Contrary to the reporter's assertions, Dr. Sebastianelli remains the doctor in charge of the University's entire medical program for intercollegiate athletics, including football. Further, there has been no change in the support provided by State College-based Penn State orthopedic surgeons, including Dr. Sebastianelli.

The article fundamentally distorts the facts. There has been no change in the model of medical care for our student athletes. The allegations on why the change in team physician was made is ludicrous. Worst of all, the article ignores the fact that Dr. Sebastianelli remains the doctor in charge of the University's entire medical program for intercollegiate athletics, including football. In addition, the university athletic trainer reported directly to Dr. Sebastianelli, who supervised the trainer's work. A review shows Penn State's medical coverage is on par with, or exceeds, peer institutions.

Dr. Harold Paz, senior vice president for Health Affairs, Chief Executive Officer, Penn State Hershey Medical Center and Dean of the College of Medicine:

The article suggests that the quality of care provided to Penn State student athletes has been jeopardized by a change in team physicians. It simply isn't the case. Drs. Seidenberg and Lynch, the physicians now responsible for the day-to-day care of Penn State football players are both experienced clinicians, fellowship-trained in Sports Medicine and committed to providing expert medical care to our students athletes.

Any suggestion that care is being compromised by the change in physician assignments is both unsubstantiated and incorrect.

The article further suggests that Dr. Sebastianelli is no longer playing a role in supporting the University's athletic teams. In fact, as Director of Athletic Medicine, Dr. Sebastianelli remains the doctor in charge of the University's entire medical program for intercollegiate athletics.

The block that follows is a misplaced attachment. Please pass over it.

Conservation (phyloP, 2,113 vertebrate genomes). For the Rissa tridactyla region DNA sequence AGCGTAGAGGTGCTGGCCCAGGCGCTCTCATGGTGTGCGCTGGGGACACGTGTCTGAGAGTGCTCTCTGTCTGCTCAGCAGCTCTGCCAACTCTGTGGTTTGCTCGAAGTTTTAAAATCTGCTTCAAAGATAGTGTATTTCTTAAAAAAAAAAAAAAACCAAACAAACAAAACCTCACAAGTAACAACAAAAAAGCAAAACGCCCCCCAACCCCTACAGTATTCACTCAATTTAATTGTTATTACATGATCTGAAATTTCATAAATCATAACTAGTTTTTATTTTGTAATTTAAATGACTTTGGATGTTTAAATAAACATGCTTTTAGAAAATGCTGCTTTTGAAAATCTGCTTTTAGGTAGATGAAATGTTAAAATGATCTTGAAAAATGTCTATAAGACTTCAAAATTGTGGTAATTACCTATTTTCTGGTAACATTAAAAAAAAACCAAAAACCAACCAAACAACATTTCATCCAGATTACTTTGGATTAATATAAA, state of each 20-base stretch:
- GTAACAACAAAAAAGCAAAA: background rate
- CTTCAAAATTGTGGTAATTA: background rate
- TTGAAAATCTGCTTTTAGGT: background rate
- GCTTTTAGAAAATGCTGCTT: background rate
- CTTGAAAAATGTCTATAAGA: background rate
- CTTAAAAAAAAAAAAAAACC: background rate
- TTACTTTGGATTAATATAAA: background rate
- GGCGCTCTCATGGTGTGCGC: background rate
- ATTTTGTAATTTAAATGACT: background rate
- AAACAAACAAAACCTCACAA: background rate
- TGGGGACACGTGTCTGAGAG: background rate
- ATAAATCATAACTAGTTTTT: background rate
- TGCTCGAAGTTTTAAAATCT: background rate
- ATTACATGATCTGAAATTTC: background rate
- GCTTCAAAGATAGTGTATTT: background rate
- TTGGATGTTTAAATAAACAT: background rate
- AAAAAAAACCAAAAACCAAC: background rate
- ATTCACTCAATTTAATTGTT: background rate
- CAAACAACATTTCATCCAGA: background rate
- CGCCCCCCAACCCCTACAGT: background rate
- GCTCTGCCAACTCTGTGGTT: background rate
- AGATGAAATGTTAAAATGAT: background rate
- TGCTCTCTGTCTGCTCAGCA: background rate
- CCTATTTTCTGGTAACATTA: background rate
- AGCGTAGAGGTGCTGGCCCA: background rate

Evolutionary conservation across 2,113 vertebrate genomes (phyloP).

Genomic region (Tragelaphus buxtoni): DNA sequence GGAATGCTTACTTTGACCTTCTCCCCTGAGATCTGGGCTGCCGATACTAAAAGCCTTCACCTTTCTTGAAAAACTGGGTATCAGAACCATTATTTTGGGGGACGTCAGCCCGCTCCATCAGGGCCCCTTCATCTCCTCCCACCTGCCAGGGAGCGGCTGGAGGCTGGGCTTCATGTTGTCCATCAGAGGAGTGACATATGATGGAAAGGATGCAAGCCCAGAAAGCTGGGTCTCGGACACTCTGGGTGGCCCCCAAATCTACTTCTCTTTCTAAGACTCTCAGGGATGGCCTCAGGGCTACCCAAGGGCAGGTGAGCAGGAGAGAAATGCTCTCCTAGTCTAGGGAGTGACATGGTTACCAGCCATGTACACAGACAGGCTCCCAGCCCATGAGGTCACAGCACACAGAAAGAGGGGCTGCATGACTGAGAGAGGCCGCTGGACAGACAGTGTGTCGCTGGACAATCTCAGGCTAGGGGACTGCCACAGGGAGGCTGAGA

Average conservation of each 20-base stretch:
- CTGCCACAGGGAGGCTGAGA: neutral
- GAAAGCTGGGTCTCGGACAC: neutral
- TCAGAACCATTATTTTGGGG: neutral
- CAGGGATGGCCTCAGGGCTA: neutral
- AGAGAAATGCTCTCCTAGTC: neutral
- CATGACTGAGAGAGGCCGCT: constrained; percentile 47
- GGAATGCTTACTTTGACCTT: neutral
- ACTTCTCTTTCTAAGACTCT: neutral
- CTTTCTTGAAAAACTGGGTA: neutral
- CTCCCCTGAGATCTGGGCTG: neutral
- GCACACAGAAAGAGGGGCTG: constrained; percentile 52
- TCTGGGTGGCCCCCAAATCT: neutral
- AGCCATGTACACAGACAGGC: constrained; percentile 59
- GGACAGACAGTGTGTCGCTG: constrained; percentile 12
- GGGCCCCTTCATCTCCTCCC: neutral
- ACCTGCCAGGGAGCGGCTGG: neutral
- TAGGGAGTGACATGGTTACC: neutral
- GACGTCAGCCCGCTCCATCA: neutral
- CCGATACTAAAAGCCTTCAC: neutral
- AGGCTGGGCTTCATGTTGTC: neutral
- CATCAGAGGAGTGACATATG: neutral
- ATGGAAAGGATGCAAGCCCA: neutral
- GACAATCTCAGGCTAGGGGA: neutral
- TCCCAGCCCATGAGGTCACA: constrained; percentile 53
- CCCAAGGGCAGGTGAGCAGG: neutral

Dave Joyner, Director of Athletics:

As athletic director for Penn State my first priority is the welfare of our student-athletes. All decisions are, and have been, made with that first and foremost as the goal. Any changes that were made were done for, and only for, the benefit of the student-athletes, the football program, and for Penn State. Any characterization otherwise is appalling, offensive, preposterous and completely untrue. Change is never easy, but that won't prevent us from doing the right thing for our student-athletes.

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Bill O'Brien Gets Angry: The Penn State coach appeared on College Football Live and then held a conference call about an hour later to respond to the article. It wouldn't be wrong to say that O'Brien was perturbed that he had to come out and deal with the article in question. Here are a collection of tweets from the call:

Ben Jones was also kind enough to provide the Internet with audio of Bill O'Brien yelling a lot. Enjoy!

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Finally: A Sports Illustrated spokesperson spoke with Daily Collegian reporter Anna Orso and said that the story was objective and well-sourced and that they stand behind it 100 percent.